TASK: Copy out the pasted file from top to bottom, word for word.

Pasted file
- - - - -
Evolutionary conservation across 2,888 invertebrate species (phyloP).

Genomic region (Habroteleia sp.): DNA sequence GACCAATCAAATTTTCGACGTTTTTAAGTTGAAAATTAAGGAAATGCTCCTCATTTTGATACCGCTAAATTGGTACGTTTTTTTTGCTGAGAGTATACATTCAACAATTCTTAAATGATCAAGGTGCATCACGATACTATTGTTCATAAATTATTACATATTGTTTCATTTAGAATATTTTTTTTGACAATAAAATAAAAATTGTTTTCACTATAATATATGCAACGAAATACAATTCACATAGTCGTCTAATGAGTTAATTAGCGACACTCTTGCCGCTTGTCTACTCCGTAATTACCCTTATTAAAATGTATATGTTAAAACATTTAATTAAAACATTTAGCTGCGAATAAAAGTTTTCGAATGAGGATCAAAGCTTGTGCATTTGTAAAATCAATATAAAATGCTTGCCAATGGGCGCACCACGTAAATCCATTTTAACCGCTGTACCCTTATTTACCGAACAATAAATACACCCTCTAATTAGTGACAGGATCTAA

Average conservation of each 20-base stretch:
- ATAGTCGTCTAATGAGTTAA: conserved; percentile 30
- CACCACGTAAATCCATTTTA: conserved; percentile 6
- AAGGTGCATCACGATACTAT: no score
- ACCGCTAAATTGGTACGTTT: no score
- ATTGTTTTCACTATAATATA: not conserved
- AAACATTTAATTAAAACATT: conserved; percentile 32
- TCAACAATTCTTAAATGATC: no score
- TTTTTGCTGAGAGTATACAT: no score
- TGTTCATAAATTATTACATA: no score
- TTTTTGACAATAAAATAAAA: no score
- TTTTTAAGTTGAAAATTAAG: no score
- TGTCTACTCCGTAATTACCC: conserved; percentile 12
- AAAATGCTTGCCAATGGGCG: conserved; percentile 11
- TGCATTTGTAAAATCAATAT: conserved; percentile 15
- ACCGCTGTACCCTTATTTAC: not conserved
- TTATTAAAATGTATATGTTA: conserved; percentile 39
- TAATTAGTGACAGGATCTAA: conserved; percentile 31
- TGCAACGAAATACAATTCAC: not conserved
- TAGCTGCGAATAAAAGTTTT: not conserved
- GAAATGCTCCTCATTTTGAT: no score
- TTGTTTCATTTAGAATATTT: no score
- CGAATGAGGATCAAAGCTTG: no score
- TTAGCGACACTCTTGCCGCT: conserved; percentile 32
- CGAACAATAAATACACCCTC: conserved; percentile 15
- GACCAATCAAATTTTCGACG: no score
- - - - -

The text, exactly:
Evolutionary conservation across 2,888 invertebrate species (phyloP).

Genomic region (Habroteleia sp.): DNA sequence GACCAATCAAATTTTCGACGTTTTTAAGTTGAAAATTAAGGAAATGCTCCTCATTTTGATACCGCTAAATTGGTACGTTTTTTTTGCTGAGAGTATACATTCAACAATTCTTAAATGATCAAGGTGCATCACGATACTATTGTTCATAAATTATTACATATTGTTTCATTTAGAATATTTTTTTTGACAATAAAATAAAAATTGTTTTCACTATAATATATGCAACGAAATACAATTCACATAGTCGTCTAATGAGTTAATTAGCGACACTCTTGCCGCTTGTCTACTCCGTAATTACCCTTATTAAAATGTATATGTTAAAACATTTAATTAAAACATTTAGCTGCGAATAAAAGTTTTCGAATGAGGATCAAAGCTTGTGCATTTGTAAAATCAATATAAAATGCTTGCCAATGGGCGCACCACGTAAATCCATTTTAACCGCTGTACCCTTATTTACCGAACAATAAATACACCCTCTAATTAGTGACAGGATCTAA

Average conservation of each 20-base stretch:
- ATAGTCGTCTAATGAGTTAA: conserved; percentile 30
- CACCACGTAAATCCATTTTA: conserved; percentile 6
- AAGGTGCATCACGATACTAT: no score
- ACCGCTAAATTGGTACGTTT: no score
- ATTGTTTTCACTATAATATA: not conserved
- AAACATTTAATTAAAACATT: conserved; percentile 32
- TCAACAATTCTTAAATGATC: no score
- TTTTTGCTGAGAGTATACAT: no score
- TGTTCATAAATTATTACATA: no score
- TTTTTGACAATAAAATAAAA: no score
- TTTTTAAGTTGAAAATTAAG: no score
- TGTCTACTCCGTAATTACCC: conserved; percentile 12
- AAAATGCTTGCCAATGGGCG: conserved; percentile 11
- TGCATTTGTAAAATCAATAT: conserved; percentile 15
- ACCGCTGTACCCTTATTTAC: not conserved
- TTATTAAAATGTATATGTTA: conserved; percentile 39
- TAATTAGTGACAGGATCTAA: conserved; percentile 31
- TGCAACGAAATACAATTCAC: not conserved
- TAGCTGCGAATAAAAGTTTT: not conserved
- GAAATGCTCCTCATTTTGAT: no score
- TTGTTTCATTTAGAATATTT: no score
- CGAATGAGGATCAAAGCTTG: no score
- TTAGCGACACTCTTGCCGCT: conserved; percentile 32
- CGAACAATAAATACACCCTC: conserved; percentile 15
- GACCAATCAAATTTTCGACG: no score